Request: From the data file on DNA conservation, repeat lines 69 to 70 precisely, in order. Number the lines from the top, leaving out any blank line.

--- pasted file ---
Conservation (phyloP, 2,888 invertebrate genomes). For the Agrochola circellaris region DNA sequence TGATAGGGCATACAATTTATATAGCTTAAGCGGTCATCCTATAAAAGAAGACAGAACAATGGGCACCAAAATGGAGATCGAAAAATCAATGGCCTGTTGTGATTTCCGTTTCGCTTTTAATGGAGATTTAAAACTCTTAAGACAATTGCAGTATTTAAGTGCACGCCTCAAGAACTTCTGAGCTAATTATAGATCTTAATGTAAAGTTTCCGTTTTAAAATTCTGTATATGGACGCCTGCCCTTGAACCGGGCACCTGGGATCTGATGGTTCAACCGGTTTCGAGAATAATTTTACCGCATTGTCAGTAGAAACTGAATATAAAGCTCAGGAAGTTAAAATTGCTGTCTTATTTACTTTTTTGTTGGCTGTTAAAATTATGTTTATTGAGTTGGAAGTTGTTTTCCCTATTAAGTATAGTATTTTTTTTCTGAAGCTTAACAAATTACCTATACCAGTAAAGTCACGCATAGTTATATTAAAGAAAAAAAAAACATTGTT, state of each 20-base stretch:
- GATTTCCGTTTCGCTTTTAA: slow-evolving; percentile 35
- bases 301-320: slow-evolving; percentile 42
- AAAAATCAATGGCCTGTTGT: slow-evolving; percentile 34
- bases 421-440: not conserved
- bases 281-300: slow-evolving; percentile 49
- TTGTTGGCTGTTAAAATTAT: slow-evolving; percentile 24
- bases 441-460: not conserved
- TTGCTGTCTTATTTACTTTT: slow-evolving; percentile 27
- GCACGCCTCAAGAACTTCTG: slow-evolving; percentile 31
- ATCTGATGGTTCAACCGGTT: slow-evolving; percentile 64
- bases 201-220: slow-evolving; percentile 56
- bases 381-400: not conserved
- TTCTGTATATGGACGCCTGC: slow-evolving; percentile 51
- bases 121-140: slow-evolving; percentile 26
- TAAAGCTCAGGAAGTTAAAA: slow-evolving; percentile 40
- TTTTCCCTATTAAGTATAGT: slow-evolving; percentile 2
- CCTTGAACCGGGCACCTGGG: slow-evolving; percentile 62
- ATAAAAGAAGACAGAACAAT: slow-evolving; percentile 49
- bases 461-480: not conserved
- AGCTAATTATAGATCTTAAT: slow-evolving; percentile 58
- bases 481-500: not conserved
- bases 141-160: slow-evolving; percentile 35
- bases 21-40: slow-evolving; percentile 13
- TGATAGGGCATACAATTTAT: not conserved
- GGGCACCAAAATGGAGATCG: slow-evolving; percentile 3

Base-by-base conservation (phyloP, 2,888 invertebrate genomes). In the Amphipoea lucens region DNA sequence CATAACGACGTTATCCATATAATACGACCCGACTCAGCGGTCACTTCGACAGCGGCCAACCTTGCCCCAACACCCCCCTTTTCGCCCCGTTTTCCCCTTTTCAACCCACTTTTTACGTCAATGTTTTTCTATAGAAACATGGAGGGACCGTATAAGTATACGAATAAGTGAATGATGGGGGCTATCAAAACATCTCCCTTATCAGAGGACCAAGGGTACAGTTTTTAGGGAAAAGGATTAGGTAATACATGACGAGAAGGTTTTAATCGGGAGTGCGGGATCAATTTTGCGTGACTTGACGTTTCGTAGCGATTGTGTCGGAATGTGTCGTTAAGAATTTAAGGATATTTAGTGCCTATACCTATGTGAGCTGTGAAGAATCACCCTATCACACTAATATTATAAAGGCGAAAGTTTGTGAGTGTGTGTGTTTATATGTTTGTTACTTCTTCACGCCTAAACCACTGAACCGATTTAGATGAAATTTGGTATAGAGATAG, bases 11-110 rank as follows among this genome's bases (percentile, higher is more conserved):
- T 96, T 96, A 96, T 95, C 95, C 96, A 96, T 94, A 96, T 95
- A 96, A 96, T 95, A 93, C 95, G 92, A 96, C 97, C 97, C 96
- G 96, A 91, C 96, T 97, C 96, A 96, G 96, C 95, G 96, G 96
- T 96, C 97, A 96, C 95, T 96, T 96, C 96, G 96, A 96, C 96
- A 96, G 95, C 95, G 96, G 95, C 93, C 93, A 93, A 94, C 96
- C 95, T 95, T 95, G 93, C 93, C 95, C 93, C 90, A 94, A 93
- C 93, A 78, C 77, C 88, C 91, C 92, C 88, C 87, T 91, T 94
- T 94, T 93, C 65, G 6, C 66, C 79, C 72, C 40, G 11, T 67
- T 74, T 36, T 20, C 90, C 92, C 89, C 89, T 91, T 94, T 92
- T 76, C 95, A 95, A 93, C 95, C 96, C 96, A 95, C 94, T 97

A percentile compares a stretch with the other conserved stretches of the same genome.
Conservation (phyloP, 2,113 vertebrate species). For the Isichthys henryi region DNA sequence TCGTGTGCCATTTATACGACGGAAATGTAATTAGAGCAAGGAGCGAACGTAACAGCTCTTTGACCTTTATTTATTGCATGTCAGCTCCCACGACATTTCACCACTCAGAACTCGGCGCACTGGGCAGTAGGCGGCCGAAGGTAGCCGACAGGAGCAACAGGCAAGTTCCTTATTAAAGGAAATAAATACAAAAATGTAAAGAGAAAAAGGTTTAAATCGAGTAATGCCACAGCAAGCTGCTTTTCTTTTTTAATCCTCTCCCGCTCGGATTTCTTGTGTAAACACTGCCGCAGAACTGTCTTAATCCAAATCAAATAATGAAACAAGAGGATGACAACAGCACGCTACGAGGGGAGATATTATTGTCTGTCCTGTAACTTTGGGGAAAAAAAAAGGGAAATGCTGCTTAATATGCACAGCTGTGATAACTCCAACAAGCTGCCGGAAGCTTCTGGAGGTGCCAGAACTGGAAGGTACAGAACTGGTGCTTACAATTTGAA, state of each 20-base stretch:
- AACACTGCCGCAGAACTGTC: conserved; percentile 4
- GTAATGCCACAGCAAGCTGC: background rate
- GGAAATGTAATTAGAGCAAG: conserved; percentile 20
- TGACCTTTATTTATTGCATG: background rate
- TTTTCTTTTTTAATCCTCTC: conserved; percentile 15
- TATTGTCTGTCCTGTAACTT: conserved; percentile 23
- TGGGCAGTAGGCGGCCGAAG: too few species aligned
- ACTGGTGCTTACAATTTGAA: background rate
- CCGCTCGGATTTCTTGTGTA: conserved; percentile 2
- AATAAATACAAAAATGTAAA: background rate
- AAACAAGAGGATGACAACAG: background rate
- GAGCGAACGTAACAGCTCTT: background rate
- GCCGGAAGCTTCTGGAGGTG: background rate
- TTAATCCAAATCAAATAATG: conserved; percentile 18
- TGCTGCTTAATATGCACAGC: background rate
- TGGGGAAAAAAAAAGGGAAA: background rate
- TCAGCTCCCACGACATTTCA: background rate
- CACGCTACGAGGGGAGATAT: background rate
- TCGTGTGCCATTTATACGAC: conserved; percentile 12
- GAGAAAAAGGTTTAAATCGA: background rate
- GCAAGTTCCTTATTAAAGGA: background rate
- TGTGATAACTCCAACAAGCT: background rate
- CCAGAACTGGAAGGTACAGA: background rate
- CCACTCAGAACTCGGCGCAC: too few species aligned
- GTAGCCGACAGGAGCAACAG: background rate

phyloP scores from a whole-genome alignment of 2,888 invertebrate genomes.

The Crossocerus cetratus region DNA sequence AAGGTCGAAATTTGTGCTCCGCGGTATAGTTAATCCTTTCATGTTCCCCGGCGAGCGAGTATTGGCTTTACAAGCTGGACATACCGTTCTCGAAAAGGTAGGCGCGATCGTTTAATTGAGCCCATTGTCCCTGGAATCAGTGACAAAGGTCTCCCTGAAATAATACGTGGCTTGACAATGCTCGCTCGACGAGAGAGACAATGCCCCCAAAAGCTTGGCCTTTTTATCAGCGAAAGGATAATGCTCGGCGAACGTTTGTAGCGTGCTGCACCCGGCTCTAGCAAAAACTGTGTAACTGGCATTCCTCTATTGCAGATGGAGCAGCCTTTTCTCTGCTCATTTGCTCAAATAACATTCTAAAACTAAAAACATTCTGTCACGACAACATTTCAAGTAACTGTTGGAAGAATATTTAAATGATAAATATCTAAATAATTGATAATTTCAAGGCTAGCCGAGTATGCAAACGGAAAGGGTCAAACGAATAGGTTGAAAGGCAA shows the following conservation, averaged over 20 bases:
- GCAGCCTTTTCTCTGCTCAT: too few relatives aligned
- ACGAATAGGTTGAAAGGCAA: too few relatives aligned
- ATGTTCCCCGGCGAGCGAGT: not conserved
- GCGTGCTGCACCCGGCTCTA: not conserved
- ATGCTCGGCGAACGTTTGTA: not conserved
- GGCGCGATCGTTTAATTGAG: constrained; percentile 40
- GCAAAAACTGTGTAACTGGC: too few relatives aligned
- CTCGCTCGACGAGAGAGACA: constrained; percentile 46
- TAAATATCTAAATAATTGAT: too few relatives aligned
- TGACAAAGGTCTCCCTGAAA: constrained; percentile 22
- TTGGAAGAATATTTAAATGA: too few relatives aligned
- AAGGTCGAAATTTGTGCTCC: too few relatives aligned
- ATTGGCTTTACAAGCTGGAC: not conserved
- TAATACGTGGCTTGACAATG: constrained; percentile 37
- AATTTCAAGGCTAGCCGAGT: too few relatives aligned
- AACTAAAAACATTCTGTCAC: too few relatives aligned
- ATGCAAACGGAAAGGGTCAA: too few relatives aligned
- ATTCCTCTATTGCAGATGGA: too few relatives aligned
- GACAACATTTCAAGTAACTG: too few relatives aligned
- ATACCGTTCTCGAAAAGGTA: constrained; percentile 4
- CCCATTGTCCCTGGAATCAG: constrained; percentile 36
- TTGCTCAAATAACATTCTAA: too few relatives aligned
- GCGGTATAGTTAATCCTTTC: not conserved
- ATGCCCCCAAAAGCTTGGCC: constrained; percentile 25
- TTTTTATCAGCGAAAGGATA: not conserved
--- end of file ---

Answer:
- ATGTTCCCCGGCGAGCGAGT: not conserved
- GCGTGCTGCACCCGGCTCTA: not conserved